JavaMagazine - Dr Dehla Sokenou
Catch the bug: Gamification in software testing
Gamification in quality assurance - Part 1
Playful approaches in software development are increasingly finding a place in everyday project work. They can also be used effectively and efficiently in quality assurance to strengthen team cohesion and improve product quality. We look at three aspects of software quality assurance in our series of articles: Product Quality, Process Quality and Risk Management. In the first part, we look at the use of gamification in software testing.
Since the advent of agility in software development, flexibility and team responsibility are no longer foreign words. Cross-functional teams act independently and take over all tasks in the development of the software product. Whereas different departments used to be responsible for development and - usually downstream - quality assurance, team members now take on these tasks themselves, for example testing. This costs time and effort.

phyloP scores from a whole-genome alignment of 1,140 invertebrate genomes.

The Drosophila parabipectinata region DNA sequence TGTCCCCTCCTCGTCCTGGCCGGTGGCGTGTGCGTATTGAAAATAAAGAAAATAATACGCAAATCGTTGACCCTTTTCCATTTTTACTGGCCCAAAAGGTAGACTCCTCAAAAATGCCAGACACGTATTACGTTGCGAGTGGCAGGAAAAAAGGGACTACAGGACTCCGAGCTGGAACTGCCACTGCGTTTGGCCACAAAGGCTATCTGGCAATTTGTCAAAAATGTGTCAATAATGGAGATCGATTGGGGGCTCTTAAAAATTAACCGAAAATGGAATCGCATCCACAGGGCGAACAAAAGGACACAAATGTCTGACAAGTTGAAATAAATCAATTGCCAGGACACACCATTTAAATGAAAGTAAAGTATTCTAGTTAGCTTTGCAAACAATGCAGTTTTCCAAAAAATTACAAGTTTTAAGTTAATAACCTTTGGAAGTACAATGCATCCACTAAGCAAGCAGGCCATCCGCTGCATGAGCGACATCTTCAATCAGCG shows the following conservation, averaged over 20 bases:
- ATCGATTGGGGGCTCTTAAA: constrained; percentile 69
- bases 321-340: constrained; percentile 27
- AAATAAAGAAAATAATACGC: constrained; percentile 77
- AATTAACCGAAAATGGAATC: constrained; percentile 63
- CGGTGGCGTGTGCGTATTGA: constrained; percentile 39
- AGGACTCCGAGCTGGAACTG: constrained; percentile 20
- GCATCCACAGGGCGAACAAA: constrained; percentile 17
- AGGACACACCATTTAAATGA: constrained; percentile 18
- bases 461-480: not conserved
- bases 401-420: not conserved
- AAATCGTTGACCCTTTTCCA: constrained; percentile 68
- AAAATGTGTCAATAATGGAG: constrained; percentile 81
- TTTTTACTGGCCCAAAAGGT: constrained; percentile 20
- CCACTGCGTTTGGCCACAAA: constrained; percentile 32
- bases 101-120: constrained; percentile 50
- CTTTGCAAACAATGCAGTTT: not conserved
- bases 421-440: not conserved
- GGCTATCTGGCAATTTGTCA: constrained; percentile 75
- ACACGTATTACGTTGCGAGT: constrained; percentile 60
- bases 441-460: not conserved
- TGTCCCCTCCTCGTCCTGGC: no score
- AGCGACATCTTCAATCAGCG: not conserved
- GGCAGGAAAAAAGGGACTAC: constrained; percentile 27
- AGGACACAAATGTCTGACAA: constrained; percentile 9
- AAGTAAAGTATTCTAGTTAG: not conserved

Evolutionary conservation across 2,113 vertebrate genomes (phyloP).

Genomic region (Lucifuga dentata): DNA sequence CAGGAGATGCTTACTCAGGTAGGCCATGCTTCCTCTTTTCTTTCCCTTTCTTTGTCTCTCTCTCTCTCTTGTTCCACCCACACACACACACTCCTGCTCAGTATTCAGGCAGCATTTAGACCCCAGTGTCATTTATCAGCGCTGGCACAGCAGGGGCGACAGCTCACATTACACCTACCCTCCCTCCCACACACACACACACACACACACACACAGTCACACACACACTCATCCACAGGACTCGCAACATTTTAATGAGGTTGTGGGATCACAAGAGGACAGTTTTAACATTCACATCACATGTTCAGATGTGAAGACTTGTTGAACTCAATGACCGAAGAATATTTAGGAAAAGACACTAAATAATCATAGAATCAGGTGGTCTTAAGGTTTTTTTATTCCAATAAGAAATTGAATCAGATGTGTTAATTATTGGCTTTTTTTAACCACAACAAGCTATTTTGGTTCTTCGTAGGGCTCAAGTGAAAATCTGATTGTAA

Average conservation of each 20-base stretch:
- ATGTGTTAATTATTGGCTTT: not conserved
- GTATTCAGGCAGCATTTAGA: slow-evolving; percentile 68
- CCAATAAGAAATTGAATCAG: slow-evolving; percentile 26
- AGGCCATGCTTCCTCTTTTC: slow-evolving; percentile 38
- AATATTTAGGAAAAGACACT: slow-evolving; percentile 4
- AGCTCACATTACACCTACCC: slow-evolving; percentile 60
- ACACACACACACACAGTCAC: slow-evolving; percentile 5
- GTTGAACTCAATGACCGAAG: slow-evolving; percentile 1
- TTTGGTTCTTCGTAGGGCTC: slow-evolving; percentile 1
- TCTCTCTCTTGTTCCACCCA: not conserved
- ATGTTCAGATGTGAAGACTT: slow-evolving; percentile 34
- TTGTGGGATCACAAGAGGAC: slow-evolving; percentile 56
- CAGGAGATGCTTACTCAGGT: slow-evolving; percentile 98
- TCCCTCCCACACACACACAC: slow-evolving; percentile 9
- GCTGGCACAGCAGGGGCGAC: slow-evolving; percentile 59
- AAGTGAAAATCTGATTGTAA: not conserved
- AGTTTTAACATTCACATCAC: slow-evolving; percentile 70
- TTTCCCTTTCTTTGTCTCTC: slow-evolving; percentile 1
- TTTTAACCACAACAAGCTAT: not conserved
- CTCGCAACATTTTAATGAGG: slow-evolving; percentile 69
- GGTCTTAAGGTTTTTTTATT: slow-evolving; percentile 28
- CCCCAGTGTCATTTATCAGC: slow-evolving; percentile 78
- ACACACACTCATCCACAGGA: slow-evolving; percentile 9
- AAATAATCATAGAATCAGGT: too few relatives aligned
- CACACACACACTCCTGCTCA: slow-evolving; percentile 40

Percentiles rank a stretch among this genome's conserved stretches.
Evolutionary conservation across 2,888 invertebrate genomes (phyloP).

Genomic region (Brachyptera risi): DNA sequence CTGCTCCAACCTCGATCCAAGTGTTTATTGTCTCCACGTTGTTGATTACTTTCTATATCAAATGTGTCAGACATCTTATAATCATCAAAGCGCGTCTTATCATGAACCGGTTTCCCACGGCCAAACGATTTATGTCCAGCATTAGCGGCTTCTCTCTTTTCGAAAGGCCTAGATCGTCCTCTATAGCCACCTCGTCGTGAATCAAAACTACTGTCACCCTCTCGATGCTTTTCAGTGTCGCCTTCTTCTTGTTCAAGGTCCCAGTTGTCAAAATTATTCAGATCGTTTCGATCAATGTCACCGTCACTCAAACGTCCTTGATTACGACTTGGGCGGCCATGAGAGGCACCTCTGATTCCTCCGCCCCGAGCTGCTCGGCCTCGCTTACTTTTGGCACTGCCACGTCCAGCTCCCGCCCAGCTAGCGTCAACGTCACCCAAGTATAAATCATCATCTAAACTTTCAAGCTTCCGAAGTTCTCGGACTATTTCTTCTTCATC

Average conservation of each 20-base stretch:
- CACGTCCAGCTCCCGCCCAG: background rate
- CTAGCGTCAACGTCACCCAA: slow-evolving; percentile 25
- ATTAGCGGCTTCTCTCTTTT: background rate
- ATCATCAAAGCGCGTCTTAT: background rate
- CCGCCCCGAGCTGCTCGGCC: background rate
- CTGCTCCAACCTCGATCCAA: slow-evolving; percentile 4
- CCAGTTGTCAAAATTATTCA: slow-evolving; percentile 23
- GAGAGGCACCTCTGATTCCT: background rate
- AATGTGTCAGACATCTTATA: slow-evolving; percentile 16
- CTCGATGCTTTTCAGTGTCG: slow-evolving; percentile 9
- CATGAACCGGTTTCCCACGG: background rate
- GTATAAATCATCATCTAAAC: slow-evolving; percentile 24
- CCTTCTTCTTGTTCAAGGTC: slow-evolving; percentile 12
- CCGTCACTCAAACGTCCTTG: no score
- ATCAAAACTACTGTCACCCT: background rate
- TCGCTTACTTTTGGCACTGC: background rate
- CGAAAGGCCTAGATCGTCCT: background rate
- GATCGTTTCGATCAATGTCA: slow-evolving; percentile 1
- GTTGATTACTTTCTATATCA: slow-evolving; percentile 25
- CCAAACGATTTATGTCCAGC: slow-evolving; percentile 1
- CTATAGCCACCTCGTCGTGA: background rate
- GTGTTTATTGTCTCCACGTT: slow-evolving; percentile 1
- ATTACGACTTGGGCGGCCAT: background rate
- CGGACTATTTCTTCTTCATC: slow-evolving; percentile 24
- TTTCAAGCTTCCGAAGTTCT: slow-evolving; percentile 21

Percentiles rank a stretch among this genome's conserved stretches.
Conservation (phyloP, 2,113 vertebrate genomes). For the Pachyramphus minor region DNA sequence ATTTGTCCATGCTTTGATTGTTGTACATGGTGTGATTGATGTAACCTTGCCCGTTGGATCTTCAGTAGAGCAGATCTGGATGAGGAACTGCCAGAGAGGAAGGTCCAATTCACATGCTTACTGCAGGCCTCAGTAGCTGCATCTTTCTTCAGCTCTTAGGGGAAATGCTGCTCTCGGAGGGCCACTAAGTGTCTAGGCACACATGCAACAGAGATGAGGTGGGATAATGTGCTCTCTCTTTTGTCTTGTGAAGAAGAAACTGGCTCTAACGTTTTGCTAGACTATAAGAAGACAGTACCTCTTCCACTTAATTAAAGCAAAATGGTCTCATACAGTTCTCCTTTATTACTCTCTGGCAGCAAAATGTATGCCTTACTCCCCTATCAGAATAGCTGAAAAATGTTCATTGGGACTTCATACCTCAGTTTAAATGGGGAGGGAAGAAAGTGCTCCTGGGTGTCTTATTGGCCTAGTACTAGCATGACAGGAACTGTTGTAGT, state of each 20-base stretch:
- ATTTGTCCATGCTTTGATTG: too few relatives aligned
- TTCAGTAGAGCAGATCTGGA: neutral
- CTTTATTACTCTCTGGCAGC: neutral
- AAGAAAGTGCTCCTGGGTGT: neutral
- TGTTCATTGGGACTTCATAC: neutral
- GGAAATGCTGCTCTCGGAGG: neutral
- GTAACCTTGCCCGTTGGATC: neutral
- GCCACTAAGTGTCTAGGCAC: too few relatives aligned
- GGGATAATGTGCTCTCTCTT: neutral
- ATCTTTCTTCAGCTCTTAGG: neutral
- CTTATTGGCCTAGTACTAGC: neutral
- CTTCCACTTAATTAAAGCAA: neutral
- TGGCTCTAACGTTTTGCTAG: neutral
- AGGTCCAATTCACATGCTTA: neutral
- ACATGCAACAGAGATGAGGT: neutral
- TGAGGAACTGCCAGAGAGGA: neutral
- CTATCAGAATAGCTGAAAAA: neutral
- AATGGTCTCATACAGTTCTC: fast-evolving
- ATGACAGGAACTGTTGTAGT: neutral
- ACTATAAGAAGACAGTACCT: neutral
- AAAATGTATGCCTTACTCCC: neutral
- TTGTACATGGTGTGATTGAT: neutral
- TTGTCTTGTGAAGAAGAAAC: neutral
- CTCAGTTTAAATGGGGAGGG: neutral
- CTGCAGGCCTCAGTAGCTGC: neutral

While developers are usually interested in constructive results, software testing requires a destructive approach to the product. The goal is to find as many errors as possible, which initially seems negative from the developer's perspective. At the same time, testing is supposed to generate trust in the created software, which can only be achieved by looking at it objectively. Specialised testing experts also often find errors and problems in the software that are overlooked by pure developers. Since developers in the agile team now also take on testing tasks, the corresponding expertise must be distributed within the team. Manual testing tasks are furthermore often unpopular, although they are usually still necessary even with high test coverage with automated tests.
In a nutshell, the following ingredients for the success of the test tasks to be completed are often missing: the knowledge about testing and test procedures per se, the motivation for the necessary manual testing and the change to a different perspective. The consequences are too few, insufficient and inefficient tests and, ultimately, a threat to the success of the project.
Read the whole article in the current issue 4.2023 of Javamagazin.